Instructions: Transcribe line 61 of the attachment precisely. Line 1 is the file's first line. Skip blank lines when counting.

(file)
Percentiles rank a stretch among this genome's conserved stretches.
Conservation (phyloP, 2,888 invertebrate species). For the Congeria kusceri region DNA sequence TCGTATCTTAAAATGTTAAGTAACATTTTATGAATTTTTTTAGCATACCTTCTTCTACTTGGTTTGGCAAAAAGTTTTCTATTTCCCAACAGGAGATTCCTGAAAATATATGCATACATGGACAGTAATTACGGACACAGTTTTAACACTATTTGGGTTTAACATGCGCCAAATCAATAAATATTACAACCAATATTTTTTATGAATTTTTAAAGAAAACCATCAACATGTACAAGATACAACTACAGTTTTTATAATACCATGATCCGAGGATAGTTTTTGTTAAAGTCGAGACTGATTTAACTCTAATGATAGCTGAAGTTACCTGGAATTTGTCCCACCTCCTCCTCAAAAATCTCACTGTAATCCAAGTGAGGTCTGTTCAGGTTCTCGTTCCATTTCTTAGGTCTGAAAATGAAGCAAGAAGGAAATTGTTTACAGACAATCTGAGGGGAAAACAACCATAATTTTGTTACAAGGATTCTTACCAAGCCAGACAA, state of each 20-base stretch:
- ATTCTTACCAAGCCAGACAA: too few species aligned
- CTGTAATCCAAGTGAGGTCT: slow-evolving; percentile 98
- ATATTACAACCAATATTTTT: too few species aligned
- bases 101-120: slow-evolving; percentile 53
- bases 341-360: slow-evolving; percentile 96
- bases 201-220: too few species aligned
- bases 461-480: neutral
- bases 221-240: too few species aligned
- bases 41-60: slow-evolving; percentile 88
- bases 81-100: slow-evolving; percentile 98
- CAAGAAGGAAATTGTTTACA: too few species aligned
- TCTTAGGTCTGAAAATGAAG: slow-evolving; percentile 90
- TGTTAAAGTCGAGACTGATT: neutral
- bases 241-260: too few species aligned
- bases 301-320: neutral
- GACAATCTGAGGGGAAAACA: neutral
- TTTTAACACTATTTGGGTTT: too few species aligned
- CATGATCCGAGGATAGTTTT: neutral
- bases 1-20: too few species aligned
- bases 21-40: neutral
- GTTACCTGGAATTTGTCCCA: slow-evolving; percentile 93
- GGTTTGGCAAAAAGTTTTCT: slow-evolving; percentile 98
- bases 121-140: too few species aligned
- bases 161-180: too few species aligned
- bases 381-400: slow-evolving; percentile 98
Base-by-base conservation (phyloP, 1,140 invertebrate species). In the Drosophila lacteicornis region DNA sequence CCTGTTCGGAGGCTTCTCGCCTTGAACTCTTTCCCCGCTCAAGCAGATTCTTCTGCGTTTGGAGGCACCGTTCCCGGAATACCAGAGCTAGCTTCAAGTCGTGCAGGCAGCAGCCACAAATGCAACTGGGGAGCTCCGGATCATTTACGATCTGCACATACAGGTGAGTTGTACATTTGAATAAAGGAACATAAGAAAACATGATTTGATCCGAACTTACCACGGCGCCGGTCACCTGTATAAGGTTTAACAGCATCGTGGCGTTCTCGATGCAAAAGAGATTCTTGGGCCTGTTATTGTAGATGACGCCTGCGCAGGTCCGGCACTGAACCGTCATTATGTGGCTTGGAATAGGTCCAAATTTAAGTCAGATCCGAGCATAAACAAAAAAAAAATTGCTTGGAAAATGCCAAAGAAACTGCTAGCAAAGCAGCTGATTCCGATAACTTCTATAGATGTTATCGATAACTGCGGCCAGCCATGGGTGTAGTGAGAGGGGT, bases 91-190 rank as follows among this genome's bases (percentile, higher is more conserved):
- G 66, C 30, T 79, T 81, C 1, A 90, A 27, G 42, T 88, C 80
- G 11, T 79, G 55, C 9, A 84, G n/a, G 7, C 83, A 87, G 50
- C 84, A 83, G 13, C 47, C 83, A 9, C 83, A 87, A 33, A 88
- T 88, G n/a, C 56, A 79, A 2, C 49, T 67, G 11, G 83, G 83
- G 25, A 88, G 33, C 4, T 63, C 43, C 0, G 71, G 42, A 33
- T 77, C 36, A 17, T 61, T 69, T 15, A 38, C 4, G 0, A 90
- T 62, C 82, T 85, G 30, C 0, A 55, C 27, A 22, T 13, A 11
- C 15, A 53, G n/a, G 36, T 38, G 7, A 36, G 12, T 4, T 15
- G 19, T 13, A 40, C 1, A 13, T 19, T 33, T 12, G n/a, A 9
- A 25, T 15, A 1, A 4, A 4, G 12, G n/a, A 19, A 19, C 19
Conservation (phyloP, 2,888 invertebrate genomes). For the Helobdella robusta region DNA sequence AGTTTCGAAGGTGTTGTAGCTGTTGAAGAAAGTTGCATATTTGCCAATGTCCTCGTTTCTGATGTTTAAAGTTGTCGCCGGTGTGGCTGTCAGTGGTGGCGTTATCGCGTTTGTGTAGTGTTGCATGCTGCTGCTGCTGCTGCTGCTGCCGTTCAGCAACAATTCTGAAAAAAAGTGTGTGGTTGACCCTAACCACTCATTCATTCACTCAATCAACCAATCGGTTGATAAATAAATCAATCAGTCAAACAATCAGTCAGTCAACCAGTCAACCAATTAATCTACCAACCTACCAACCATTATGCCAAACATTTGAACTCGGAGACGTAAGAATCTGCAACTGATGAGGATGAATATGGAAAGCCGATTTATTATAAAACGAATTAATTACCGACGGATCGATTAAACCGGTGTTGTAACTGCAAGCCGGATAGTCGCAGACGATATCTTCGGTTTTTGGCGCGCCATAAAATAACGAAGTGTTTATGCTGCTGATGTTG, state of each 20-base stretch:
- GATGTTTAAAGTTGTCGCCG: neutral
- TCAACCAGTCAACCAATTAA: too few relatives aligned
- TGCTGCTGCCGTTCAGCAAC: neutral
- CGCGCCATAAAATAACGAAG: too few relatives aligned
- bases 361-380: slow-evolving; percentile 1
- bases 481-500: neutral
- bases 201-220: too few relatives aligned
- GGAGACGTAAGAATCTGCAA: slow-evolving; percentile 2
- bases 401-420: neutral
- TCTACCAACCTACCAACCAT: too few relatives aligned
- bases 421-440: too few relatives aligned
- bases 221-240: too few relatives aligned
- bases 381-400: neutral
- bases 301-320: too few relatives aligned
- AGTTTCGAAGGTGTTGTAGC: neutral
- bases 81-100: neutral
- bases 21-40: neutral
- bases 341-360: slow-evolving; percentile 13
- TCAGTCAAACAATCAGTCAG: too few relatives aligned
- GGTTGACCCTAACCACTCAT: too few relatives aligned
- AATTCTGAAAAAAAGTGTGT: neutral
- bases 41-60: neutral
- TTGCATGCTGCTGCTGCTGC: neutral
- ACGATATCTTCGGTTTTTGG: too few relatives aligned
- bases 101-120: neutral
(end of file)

- bases 41-60: neutral